But are the cameras just catching what has been common all along, or are the numbers of bears being killed by wolves on the rise? Mike Foss feels that wolves are targeting bears more and more. “Is there now such a predator-prey imbalance—not helped by federal judicial protection of the wolf—that deer numbers can’t recover and other prey, including the black bear, is providing an alternative food source? I believe that is probable.”

It’s difficult to quantify just how big this problem is. There haven’t been any studies done on it, and considering the political climate surrounding the topic of wolves, don’t expect one anytime soon. But as more and more voices are being raised, it’s clear the problem is growing.

One of the most simple solutions of course would be to harvest more wolves and bring their population back into balance. But it’s not that easy. In the western US, that move is underway as wolf hunting is a growing sport. But in Wisconsin, Minnesota and Michigan, the states’ ability to manage the wolf population has been hampered by court decisions that prevent hunting and trapping by preventing the delisting of wolves from the Endangered Species Act. The ESA was designed to bring threatened species back from the brink of extinction, and it has obviously worked in the cases of some animals. The wolf and the bald eagle are perfect examples of how the ESA can be effective. However, animal extremists are using the ESA as a political weapon. The black bears and the people who rely on them for food and recreation are suffering because of it.

In areas of Canada where hunting and trapping of wolves is legal, residents target them for their fur, as trophies and as a way to give the prey species some much-needed relief. There is a growing number of people from the states who are interested in a wolf hunt, but the cost and success rates have been a hindrance. Wolf pelts are at their most impressive in the early winter, and at that time a bunch of other hunting seasons compete for their attention.

John Palson, my outfitter on that Ontario baited bear hunt mentioned earlier, is working to see the price of nonresident wolf tags lowered, which he believes will give incentive to bear hunters to have a wolf tag in their pocket when bear hunting. He believes this will help him reduce his wolf population. But it remains to be seen how many bear hunters will shoot a wolf during the August and September bear seasons when their pelt is substandard.

Another option would be for outfitters to offer wolf hunts later in the fall when the wolf skins are more desirable for mounts and rugs. Some are already doing that. The wolves can be hunted at the bear bait sites by using meat scraps, roadkills, or game animal bones and trimmings after the bear hunters are gone, then placing hunters at those locations for a wolf hunt. Others will chop a hole in a frozen lake within shooting distance of a blind on the shore, then dump in butcher trimmings. As the trimmings freeze into the surface of the lake, the wolves much claw and chew at them. The time it takes the wolves to clean up the goodies offers multiple opportunities for hunters to make a kill.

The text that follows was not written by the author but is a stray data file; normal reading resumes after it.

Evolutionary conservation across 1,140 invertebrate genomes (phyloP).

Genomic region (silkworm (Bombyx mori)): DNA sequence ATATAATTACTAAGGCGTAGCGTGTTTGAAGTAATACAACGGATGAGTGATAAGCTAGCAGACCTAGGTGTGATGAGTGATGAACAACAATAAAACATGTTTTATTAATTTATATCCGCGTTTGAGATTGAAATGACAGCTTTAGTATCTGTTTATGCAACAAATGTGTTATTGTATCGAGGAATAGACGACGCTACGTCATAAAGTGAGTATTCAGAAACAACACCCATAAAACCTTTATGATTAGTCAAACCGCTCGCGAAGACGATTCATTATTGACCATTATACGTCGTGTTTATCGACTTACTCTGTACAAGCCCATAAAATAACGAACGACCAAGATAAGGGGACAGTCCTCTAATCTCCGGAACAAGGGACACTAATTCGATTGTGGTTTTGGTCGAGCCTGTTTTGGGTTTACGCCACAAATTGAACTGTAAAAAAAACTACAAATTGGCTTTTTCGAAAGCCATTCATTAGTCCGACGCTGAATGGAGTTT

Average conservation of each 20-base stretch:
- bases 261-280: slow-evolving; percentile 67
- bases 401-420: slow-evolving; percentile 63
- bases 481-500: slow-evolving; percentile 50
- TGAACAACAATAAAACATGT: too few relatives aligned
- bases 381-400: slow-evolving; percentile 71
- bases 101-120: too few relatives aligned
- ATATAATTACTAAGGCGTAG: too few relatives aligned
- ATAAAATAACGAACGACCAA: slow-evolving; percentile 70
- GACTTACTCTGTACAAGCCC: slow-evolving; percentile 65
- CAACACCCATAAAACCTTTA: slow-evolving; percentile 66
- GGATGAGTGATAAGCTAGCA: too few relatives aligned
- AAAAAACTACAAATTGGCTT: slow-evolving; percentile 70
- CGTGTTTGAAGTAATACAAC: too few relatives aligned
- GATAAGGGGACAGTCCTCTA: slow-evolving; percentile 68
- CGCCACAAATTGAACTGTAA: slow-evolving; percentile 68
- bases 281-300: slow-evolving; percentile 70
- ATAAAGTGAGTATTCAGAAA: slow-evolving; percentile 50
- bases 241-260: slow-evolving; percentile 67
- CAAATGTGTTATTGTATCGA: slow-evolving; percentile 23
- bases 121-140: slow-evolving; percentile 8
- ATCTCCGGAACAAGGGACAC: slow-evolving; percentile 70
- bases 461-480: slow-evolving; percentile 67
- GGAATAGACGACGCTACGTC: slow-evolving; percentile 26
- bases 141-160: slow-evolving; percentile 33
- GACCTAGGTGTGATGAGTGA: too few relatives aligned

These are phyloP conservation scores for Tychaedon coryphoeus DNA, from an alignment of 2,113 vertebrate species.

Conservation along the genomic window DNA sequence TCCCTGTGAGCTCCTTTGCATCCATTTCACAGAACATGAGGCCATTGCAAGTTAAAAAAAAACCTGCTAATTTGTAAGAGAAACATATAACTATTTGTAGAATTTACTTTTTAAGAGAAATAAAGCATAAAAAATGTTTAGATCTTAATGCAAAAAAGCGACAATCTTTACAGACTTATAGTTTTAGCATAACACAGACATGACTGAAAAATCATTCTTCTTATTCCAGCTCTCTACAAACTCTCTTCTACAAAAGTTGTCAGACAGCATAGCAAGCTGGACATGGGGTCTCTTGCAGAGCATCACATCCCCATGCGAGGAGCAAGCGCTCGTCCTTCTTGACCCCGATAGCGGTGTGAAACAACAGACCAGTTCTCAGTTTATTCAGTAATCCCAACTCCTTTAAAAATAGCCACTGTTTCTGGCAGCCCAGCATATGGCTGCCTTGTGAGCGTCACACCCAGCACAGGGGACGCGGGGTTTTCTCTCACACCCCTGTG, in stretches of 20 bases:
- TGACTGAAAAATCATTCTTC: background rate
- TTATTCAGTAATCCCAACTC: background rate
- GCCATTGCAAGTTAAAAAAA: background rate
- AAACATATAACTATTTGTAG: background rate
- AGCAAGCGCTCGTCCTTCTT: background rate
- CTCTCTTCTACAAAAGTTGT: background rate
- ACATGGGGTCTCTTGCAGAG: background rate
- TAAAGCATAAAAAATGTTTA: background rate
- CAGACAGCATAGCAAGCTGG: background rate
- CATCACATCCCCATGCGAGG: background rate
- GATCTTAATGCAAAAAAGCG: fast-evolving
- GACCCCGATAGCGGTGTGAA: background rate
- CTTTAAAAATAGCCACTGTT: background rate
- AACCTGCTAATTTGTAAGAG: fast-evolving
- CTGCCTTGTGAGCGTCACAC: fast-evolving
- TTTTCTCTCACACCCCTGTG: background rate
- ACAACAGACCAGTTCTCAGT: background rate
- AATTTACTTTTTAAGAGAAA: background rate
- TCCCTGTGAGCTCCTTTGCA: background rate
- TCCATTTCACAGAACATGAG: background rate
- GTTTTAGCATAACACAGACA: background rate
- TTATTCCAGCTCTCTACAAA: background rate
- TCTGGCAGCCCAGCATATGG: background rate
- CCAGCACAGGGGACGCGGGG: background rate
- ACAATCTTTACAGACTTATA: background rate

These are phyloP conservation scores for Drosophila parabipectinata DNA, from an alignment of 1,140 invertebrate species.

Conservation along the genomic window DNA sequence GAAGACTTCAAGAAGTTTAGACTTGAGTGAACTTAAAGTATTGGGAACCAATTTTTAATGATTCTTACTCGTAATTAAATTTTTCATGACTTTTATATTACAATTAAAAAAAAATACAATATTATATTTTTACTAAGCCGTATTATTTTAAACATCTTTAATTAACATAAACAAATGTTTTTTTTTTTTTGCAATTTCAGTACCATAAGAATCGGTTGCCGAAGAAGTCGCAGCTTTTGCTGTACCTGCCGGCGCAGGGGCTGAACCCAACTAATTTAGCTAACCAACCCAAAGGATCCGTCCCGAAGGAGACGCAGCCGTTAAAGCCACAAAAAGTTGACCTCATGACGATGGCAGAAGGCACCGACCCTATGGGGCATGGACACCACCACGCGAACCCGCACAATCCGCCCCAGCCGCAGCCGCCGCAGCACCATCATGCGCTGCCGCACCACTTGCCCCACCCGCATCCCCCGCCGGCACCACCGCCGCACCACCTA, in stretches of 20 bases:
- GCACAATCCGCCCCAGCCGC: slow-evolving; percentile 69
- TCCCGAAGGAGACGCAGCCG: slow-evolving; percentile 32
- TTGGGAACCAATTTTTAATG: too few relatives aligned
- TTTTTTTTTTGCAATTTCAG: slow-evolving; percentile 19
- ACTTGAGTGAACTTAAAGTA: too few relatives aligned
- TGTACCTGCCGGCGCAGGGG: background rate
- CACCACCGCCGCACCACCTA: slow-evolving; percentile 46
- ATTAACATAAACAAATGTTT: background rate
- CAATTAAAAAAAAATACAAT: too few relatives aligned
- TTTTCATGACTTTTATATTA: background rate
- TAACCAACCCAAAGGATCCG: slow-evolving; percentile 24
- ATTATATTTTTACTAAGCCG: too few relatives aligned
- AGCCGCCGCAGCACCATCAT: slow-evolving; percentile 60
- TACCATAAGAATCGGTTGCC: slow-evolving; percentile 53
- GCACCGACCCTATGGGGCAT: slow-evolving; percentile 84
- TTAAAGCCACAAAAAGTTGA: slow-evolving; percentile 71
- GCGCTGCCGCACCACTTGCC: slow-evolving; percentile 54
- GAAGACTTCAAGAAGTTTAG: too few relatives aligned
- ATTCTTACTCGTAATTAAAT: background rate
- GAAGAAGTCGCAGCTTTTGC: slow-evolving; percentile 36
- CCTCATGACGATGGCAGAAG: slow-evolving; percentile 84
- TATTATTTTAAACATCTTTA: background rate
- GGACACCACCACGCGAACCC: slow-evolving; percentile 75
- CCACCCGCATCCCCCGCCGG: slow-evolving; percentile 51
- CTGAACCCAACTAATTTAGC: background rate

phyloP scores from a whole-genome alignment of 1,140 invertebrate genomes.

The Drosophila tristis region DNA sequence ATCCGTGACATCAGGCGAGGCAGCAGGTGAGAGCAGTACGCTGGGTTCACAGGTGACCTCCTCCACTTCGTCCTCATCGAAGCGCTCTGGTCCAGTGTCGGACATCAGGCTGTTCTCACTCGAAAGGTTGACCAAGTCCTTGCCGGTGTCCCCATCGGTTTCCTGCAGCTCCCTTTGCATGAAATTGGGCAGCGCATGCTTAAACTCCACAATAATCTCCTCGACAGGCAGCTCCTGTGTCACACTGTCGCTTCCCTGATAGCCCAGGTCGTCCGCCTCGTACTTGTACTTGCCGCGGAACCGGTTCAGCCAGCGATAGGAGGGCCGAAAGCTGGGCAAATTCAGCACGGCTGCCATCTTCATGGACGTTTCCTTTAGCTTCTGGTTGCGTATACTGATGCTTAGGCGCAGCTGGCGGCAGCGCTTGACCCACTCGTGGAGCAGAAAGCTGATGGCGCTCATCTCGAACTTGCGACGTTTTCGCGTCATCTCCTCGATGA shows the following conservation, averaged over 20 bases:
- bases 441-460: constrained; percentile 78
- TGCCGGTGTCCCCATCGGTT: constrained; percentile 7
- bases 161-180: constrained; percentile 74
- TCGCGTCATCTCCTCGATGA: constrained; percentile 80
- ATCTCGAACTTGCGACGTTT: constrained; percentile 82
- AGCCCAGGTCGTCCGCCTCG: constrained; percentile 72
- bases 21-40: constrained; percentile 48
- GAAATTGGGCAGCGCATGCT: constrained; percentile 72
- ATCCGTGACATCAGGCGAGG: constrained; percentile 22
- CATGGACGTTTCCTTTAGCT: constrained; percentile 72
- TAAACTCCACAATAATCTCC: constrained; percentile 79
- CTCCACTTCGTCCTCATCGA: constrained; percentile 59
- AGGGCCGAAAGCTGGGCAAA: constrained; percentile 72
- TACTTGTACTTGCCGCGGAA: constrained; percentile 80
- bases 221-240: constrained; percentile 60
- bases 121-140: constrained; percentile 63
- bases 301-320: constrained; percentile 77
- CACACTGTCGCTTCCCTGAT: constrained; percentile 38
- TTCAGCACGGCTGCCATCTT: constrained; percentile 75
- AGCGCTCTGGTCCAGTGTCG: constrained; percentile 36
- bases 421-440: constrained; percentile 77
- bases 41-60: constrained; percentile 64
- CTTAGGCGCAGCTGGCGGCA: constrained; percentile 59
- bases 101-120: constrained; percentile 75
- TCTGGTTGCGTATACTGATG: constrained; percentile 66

Reducing wolf numbers seems to be the key, but it can’t be done in all the problem areas. So there are no easy answers to this problem. Mike Foss believes hunting and human interaction are some of the keys to giving the bears a much-needed break. “Wolves are still present in the agriculture lands, but they have much more human contact and a better deer population to sustain them over the winter months— leaving the slumbering bears alone to awaken to another spring.” He adds, “The wolf knows only that eating means survival. Without the proper balance of predator and prey, we are in trouble.

SIDEBAR: Wolves and Hounds

In many areas where hunters pursue bears with hounds, the increase in wolf numbers has created extreme hardship and both emotional and financial pain. That romantic howl of a good treeing hound on the trail of a bear stirs a place deep in the soul of the hunter, but to the wolf, it’s nothing more than a dinner bell.

Hound dogs are no match for a wolf, and when the wolf packs attack, there are seldom any survivors among the hounds. It’s common for the wolves to consume most of the dog before moving on, and it happens so fast that it’s rare for the hunters to be able to arrive in time to stop the carnage. Two hotbeds of this problem have been Idaho and Wisconsin, where hound hunting for bears are traditions that run deep in the bear hunting culture.

A reduction in the artificially high wolf populations in these areas would help reduce occurrences, but realistically, this is a new normal that hound hunters must always have in the back of their minds, and adapt to the changing landscape by altering the way they hunt to minimize losses to wolves.